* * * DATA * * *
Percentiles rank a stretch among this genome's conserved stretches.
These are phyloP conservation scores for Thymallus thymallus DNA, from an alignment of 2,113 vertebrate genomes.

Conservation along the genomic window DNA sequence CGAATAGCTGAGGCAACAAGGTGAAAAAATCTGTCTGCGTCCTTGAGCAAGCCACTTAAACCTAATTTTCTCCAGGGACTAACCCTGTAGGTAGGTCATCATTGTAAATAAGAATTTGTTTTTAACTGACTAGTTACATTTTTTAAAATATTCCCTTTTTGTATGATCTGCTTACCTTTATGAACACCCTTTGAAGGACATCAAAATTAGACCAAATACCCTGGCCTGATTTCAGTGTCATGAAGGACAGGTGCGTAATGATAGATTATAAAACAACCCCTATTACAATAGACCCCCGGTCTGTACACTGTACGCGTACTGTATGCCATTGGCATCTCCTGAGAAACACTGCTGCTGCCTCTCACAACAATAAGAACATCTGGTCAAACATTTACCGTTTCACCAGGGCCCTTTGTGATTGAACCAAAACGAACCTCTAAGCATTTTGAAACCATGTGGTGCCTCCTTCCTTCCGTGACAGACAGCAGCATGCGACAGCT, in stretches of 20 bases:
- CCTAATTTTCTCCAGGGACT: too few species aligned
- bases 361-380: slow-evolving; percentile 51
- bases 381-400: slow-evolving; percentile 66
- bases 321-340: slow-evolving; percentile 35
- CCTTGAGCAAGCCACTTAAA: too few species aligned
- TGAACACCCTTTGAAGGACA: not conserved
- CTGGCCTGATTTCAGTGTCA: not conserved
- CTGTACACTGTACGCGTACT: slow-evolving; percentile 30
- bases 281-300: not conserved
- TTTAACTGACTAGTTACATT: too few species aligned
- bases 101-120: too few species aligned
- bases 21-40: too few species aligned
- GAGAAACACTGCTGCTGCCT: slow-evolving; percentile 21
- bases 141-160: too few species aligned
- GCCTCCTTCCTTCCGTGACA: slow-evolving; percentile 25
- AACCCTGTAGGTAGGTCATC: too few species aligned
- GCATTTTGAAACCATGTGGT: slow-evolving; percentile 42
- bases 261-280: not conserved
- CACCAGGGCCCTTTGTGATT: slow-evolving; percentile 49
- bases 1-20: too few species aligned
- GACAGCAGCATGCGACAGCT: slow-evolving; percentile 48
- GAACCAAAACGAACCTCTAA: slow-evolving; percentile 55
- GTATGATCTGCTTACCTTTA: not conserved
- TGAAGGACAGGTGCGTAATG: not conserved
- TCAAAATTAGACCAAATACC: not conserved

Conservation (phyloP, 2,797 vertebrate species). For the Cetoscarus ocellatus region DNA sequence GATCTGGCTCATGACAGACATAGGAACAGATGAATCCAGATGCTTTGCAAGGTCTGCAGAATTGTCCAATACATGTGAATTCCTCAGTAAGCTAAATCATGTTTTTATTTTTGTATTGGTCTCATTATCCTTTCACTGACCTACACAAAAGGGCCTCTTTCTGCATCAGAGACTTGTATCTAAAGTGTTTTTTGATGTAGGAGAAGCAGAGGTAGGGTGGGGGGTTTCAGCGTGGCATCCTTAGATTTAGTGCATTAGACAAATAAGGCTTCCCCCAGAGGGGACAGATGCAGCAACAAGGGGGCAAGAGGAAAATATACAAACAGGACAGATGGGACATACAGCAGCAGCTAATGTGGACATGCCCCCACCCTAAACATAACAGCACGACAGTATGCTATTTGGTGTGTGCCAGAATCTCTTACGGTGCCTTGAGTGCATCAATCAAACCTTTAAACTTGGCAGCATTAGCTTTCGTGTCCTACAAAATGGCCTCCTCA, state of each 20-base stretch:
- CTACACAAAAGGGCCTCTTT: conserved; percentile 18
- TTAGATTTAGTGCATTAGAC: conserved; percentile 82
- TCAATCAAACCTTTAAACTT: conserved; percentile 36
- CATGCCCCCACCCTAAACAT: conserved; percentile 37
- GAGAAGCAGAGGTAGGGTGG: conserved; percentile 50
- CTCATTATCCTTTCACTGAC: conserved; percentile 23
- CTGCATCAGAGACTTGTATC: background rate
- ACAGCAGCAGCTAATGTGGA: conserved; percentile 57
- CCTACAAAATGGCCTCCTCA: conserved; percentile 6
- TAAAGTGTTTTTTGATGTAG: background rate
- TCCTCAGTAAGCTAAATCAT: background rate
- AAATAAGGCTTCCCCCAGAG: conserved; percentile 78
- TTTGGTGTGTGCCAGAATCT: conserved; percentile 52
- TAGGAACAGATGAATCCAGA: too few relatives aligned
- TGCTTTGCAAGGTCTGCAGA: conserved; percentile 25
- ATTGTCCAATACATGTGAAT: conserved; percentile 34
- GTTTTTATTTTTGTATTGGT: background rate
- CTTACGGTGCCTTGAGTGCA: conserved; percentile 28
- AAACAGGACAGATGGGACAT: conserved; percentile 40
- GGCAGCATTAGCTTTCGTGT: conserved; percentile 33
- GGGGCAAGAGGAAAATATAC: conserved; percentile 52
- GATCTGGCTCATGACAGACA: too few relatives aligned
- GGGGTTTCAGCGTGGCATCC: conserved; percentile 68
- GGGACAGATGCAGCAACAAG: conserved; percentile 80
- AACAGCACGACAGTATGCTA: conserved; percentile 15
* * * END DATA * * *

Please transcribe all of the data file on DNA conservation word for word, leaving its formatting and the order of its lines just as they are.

Percentiles rank a stretch among this genome's conserved stretches.
These are phyloP conservation scores for Thymallus thymallus DNA, from an alignment of 2,113 vertebrate genomes.

Conservation along the genomic window DNA sequence CGAATAGCTGAGGCAACAAGGTGAAAAAATCTGTCTGCGTCCTTGAGCAAGCCACTTAAACCTAATTTTCTCCAGGGACTAACCCTGTAGGTAGGTCATCATTGTAAATAAGAATTTGTTTTTAACTGACTAGTTACATTTTTTAAAATATTCCCTTTTTGTATGATCTGCTTACCTTTATGAACACCCTTTGAAGGACATCAAAATTAGACCAAATACCCTGGCCTGATTTCAGTGTCATGAAGGACAGGTGCGTAATGATAGATTATAAAACAACCCCTATTACAATAGACCCCCGGTCTGTACACTGTACGCGTACTGTATGCCATTGGCATCTCCTGAGAAACACTGCTGCTGCCTCTCACAACAATAAGAACATCTGGTCAAACATTTACCGTTTCACCAGGGCCCTTTGTGATTGAACCAAAACGAACCTCTAAGCATTTTGAAACCATGTGGTGCCTCCTTCCTTCCGTGACAGACAGCAGCATGCGACAGCT, in stretches of 20 bases:
- CCTAATTTTCTCCAGGGACT: too few species aligned
- bases 361-380: slow-evolving; percentile 51
- bases 381-400: slow-evolving; percentile 66
- bases 321-340: slow-evolving; percentile 35
- CCTTGAGCAAGCCACTTAAA: too few species aligned
- TGAACACCCTTTGAAGGACA: not conserved
- CTGGCCTGATTTCAGTGTCA: not conserved
- CTGTACACTGTACGCGTACT: slow-evolving; percentile 30
- bases 281-300: not conserved
- TTTAACTGACTAGTTACATT: too few species aligned
- bases 101-120: too few species aligned
- bases 21-40: too few species aligned
- GAGAAACACTGCTGCTGCCT: slow-evolving; percentile 21
- bases 141-160: too few species aligned
- GCCTCCTTCCTTCCGTGACA: slow-evolving; percentile 25
- AACCCTGTAGGTAGGTCATC: too few species aligned
- GCATTTTGAAACCATGTGGT: slow-evolving; percentile 42
- bases 261-280: not conserved
- CACCAGGGCCCTTTGTGATT: slow-evolving; percentile 49
- bases 1-20: too few species aligned
- GACAGCAGCATGCGACAGCT: slow-evolving; percentile 48
- GAACCAAAACGAACCTCTAA: slow-evolving; percentile 55
- GTATGATCTGCTTACCTTTA: not conserved
- TGAAGGACAGGTGCGTAATG: not conserved
- TCAAAATTAGACCAAATACC: not conserved

Conservation (phyloP, 2,797 vertebrate species). For the Cetoscarus ocellatus region DNA sequence GATCTGGCTCATGACAGACATAGGAACAGATGAATCCAGATGCTTTGCAAGGTCTGCAGAATTGTCCAATACATGTGAATTCCTCAGTAAGCTAAATCATGTTTTTATTTTTGTATTGGTCTCATTATCCTTTCACTGACCTACACAAAAGGGCCTCTTTCTGCATCAGAGACTTGTATCTAAAGTGTTTTTTGATGTAGGAGAAGCAGAGGTAGGGTGGGGGGTTTCAGCGTGGCATCCTTAGATTTAGTGCATTAGACAAATAAGGCTTCCCCCAGAGGGGACAGATGCAGCAACAAGGGGGCAAGAGGAAAATATACAAACAGGACAGATGGGACATACAGCAGCAGCTAATGTGGACATGCCCCCACCCTAAACATAACAGCACGACAGTATGCTATTTGGTGTGTGCCAGAATCTCTTACGGTGCCTTGAGTGCATCAATCAAACCTTTAAACTTGGCAGCATTAGCTTTCGTGTCCTACAAAATGGCCTCCTCA, state of each 20-base stretch:
- CTACACAAAAGGGCCTCTTT: conserved; percentile 18
- TTAGATTTAGTGCATTAGAC: conserved; percentile 82
- TCAATCAAACCTTTAAACTT: conserved; percentile 36
- CATGCCCCCACCCTAAACAT: conserved; percentile 37
- GAGAAGCAGAGGTAGGGTGG: conserved; percentile 50
- CTCATTATCCTTTCACTGAC: conserved; percentile 23
- CTGCATCAGAGACTTGTATC: background rate
- ACAGCAGCAGCTAATGTGGA: conserved; percentile 57
- CCTACAAAATGGCCTCCTCA: conserved; percentile 6
- TAAAGTGTTTTTTGATGTAG: background rate
- TCCTCAGTAAGCTAAATCAT: background rate
- AAATAAGGCTTCCCCCAGAG: conserved; percentile 78
- TTTGGTGTGTGCCAGAATCT: conserved; percentile 52
- TAGGAACAGATGAATCCAGA: too few relatives aligned
- TGCTTTGCAAGGTCTGCAGA: conserved; percentile 25
- ATTGTCCAATACATGTGAAT: conserved; percentile 34
- GTTTTTATTTTTGTATTGGT: background rate
- CTTACGGTGCCTTGAGTGCA: conserved; percentile 28
- AAACAGGACAGATGGGACAT: conserved; percentile 40
- GGCAGCATTAGCTTTCGTGT: conserved; percentile 33
- GGGGCAAGAGGAAAATATAC: conserved; percentile 52
- GATCTGGCTCATGACAGACA: too few relatives aligned
- GGGGTTTCAGCGTGGCATCC: conserved; percentile 68
- GGGACAGATGCAGCAACAAG: conserved; percentile 80
- AACAGCACGACAGTATGCTA: conserved; percentile 15